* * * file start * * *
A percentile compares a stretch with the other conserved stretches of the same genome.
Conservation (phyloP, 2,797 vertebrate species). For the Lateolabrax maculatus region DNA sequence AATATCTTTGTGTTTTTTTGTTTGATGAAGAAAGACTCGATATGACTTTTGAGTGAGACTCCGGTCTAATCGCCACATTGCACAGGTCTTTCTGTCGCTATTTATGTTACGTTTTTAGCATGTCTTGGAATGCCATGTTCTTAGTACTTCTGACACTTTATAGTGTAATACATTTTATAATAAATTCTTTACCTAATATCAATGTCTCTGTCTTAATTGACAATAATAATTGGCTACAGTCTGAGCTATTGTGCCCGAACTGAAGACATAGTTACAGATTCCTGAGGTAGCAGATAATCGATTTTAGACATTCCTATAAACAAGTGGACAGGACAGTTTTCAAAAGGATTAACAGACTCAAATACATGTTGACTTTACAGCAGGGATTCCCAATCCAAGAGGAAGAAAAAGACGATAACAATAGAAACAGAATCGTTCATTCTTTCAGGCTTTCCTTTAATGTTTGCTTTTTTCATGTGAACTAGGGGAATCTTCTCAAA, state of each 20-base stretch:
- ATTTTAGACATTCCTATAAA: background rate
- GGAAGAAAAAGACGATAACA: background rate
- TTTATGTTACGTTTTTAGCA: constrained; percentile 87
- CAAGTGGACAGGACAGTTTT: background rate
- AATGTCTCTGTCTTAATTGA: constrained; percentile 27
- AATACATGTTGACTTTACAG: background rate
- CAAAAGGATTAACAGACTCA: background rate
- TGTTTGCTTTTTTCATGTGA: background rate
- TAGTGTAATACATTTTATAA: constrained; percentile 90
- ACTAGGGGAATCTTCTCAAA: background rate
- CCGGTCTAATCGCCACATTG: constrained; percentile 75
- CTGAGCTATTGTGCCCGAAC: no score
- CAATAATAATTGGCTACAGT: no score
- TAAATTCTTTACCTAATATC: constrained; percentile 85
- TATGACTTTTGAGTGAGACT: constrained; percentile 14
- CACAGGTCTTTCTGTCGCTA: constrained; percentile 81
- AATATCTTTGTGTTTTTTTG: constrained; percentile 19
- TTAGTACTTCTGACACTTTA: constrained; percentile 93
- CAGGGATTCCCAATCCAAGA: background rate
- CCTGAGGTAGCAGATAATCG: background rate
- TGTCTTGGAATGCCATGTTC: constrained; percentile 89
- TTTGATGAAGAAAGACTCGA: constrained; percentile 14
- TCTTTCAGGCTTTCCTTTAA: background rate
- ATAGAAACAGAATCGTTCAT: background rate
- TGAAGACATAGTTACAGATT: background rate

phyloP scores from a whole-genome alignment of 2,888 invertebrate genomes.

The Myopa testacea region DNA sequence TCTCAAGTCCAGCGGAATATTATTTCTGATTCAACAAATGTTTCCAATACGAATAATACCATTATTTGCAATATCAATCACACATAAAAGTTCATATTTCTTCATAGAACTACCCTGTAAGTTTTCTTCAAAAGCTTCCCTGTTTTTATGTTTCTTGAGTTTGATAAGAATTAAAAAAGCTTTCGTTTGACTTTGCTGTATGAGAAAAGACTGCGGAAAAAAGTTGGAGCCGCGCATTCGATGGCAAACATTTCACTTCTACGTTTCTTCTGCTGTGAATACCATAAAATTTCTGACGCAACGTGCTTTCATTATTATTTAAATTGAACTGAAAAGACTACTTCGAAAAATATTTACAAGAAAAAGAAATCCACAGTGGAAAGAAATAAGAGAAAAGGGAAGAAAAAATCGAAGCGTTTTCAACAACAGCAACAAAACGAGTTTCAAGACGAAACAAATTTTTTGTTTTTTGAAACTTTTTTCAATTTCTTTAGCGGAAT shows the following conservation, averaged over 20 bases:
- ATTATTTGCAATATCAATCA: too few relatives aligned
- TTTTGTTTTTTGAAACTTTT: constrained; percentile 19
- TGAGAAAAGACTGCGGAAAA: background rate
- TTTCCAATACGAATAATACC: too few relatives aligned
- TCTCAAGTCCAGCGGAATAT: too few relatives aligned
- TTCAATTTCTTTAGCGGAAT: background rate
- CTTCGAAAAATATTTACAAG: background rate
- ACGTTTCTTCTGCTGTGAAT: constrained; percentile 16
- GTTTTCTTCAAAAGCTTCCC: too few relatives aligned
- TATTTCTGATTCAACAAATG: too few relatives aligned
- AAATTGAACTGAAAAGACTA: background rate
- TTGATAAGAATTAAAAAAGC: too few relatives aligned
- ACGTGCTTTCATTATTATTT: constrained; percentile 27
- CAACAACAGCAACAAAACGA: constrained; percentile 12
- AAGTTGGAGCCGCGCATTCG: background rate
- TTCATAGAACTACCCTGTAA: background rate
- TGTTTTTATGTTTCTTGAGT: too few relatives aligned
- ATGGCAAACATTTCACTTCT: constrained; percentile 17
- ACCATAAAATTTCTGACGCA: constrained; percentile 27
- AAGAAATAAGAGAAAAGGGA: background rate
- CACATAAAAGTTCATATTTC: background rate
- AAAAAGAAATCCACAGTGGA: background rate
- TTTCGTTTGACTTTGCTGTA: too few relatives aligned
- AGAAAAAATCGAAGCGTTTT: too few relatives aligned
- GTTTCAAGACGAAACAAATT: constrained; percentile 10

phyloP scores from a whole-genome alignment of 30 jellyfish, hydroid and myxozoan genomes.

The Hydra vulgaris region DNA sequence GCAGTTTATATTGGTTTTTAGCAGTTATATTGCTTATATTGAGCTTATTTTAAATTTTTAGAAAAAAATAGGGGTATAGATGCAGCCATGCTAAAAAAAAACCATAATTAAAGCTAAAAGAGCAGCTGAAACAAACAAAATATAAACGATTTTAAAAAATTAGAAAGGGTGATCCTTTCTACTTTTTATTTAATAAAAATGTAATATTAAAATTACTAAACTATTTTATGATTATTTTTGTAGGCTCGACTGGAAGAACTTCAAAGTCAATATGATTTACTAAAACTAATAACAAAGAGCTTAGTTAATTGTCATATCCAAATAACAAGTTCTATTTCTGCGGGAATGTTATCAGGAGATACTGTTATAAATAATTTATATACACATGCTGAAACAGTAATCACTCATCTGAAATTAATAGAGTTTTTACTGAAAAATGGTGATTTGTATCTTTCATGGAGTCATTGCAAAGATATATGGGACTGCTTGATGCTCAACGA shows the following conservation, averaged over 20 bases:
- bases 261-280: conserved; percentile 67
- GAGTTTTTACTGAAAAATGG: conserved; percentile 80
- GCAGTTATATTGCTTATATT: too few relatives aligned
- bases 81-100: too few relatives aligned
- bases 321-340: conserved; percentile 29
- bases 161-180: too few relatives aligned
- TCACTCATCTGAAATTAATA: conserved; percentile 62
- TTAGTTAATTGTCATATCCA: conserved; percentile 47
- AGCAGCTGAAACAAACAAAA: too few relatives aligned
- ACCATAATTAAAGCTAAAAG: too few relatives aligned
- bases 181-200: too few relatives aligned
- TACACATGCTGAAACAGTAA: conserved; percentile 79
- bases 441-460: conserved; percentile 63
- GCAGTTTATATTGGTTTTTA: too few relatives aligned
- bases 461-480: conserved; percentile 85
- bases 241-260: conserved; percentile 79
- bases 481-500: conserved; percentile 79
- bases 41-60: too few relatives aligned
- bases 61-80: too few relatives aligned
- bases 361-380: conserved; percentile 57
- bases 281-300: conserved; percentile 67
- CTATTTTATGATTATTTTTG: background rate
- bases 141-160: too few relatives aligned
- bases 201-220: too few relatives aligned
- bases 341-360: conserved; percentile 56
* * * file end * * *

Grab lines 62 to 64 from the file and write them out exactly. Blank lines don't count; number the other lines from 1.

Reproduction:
- bases 161-180: too few relatives aligned
- TCACTCATCTGAAATTAATA: conserved; percentile 62
- TTAGTTAATTGTCATATCCA: conserved; percentile 47